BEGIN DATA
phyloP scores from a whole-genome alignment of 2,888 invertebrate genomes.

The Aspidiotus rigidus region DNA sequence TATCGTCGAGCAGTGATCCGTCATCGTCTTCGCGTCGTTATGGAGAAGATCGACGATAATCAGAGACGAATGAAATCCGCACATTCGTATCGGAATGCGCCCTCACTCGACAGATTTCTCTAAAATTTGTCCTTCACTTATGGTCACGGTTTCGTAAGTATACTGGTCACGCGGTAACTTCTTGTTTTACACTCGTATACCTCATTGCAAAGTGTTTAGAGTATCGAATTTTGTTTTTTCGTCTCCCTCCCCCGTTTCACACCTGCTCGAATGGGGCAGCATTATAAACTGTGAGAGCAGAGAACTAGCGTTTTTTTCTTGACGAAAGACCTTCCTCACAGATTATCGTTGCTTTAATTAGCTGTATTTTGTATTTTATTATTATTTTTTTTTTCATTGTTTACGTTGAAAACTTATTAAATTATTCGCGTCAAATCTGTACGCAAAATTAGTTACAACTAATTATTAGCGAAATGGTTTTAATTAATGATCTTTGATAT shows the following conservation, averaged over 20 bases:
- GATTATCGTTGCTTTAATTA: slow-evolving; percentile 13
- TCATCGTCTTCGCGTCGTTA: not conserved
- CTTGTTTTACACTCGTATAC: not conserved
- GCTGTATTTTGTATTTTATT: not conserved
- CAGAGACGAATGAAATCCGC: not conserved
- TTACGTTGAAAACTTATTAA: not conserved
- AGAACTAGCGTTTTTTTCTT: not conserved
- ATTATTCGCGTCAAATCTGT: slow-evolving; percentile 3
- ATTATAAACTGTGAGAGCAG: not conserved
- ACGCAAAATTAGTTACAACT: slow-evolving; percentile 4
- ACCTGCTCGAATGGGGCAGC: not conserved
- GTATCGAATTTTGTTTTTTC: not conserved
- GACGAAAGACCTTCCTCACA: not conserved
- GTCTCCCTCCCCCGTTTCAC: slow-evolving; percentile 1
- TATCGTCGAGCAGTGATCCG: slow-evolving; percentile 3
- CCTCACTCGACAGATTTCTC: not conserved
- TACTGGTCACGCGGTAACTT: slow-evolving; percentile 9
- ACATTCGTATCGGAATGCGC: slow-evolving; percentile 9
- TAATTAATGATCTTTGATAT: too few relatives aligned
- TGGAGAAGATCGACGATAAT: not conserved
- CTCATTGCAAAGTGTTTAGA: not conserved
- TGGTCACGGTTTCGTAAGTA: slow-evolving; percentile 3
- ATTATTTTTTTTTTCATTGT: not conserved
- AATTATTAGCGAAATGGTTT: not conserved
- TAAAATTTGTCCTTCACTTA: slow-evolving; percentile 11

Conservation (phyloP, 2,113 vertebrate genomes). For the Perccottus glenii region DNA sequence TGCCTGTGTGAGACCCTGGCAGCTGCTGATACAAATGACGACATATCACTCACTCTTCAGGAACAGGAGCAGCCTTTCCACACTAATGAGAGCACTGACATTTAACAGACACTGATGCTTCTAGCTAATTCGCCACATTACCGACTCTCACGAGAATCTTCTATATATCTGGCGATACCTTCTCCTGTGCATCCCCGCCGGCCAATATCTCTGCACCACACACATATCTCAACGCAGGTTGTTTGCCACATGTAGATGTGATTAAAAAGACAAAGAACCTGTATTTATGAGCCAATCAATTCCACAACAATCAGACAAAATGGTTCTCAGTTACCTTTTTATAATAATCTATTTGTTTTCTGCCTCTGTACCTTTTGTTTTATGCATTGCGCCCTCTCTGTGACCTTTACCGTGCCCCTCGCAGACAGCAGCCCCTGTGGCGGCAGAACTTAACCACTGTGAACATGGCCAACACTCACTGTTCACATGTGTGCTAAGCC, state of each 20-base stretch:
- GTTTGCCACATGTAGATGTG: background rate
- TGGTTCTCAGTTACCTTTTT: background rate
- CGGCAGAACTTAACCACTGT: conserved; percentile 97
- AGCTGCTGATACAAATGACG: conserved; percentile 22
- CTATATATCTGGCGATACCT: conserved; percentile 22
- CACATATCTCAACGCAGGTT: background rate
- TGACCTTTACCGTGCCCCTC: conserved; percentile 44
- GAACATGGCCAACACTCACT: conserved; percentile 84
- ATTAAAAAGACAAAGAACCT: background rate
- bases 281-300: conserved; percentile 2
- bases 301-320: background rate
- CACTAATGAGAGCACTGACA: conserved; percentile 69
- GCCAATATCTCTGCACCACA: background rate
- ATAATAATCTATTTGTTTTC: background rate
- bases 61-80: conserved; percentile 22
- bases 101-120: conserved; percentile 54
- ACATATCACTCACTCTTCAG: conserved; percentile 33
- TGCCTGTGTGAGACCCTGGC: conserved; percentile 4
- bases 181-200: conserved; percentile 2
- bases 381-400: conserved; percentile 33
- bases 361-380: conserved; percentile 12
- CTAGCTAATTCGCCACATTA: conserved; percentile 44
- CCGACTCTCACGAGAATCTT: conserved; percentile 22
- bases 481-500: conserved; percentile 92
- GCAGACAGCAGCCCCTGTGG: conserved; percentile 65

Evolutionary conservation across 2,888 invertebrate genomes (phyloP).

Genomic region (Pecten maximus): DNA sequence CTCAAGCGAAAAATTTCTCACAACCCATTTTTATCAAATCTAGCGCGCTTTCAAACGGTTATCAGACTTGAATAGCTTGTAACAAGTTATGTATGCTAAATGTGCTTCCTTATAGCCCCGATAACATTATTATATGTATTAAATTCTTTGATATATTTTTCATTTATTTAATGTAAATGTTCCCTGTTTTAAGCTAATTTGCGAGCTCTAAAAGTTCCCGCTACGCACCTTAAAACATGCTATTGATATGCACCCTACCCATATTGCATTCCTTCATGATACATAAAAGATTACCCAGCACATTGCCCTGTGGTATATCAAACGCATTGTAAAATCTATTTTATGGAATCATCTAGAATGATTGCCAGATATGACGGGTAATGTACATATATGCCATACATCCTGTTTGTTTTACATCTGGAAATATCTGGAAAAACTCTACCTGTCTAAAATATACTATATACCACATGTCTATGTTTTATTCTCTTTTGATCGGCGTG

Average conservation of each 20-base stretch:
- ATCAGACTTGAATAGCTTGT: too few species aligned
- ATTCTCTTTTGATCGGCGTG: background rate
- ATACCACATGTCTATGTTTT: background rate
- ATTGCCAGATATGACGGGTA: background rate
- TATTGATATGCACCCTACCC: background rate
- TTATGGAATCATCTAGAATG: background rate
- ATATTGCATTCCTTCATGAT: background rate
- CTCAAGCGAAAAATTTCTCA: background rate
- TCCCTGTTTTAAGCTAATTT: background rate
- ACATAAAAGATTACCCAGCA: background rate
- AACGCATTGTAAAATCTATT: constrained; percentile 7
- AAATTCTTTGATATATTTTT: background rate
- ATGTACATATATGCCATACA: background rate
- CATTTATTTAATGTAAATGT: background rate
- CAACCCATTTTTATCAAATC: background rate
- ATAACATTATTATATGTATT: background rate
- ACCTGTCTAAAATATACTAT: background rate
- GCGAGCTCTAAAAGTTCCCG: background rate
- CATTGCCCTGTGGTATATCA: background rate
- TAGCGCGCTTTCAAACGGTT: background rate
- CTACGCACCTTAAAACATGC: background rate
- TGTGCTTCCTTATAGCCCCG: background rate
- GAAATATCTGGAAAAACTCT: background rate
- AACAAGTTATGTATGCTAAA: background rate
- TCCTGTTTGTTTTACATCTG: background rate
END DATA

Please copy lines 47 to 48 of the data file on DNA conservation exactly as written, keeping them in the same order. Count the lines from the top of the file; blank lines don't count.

- bases 181-200: conserved; percentile 2
- bases 381-400: conserved; percentile 33